I would also be interested to know how this game works in jurisdictions without "life without parole." Texas does not have life without parole as an option, which is obviously one reason why juries give death sentences so often ("seven years and out with good behavior or death?" is the question bandied about in jury rooms). So, this tactic couldn't work in those jurisdictions.

Posted by: Christine Hurt | Jul 20, 2005 12:38:40 PM

In the David Westerfield / Danielle van Dam murder case, prosecutors were were prepared to give Westerfield LWOP if he told them where he disposed of the body. As Westerfield was considering this deal, police uncovered the body. As you might know, they took the deal off the table, tried Westerfield - a jury sentenced him to death.

Here's a quote and link to the story: "The van Dams said they knew nothing about a San Diego Union-Tribune report that Westerfield was on the verge of striking a plea deal with prosecutors when searchers found Danielle's body. The paper quoted unidentified law enforcement sources who said Westerfield would have received a life sentence without parole in exchange for revealing the location of Danielle's body, a rural roadside 25 miles from the van Dam's home."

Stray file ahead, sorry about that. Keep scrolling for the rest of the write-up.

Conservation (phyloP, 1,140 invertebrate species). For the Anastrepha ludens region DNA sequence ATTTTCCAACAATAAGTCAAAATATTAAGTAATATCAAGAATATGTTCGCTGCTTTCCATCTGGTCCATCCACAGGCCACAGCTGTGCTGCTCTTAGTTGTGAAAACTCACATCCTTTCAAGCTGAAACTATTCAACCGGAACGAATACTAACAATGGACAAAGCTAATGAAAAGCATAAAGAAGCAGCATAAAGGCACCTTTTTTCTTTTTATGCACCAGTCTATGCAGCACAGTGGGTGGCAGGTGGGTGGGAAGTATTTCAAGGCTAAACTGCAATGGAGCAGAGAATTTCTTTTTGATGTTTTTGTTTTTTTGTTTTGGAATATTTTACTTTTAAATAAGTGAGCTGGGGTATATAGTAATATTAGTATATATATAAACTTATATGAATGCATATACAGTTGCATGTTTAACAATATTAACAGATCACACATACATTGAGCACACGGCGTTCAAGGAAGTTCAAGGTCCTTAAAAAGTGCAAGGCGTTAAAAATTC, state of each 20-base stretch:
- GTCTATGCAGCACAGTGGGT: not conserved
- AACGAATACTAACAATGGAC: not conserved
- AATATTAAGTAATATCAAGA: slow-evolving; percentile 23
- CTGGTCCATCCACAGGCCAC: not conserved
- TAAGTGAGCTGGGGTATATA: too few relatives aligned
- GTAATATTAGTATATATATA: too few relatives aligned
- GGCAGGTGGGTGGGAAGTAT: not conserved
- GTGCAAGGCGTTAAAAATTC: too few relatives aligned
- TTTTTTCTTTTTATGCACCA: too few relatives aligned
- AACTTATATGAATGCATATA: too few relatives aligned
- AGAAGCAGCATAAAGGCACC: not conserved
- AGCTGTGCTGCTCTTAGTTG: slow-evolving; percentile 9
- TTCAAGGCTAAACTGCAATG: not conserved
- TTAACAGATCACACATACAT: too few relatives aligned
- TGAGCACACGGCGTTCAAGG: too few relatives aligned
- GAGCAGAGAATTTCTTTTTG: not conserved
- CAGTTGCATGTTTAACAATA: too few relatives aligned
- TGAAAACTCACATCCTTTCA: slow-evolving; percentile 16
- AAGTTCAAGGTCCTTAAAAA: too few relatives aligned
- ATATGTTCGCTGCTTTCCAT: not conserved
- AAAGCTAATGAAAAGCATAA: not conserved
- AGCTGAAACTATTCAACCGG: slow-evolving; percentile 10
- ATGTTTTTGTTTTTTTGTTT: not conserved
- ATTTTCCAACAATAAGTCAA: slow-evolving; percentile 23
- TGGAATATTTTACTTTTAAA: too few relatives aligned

Posted by: Mike | Jul 20, 2005 2:28:50 PM

Under the new Victim Rights statute (passed in late 04) federal prosecutors are REQUIRED to consult with victims before reaching plea agreements. There's a lot to object to about this -- beyond the problems that you raise, Dan, there are also issues in a securities fraud case where you have thousands (sometimes millions) of victims about how this can even be done. My understanding was that DOJ opposed the legislation vigorously, but it's law now. And it contains language saying that if AUSAs don't follow the requirements of consulting with victims, they will be subject to OPR-like internal review that can lead to sanctions, reprimands and worse. As for victims, the law gives them the right to petition to re-open sentencing proceedings if they are unhappy with the result or fear that they have been inadequately consulted.

Posted by: anon | Jul 20, 2005 3:45:07 PM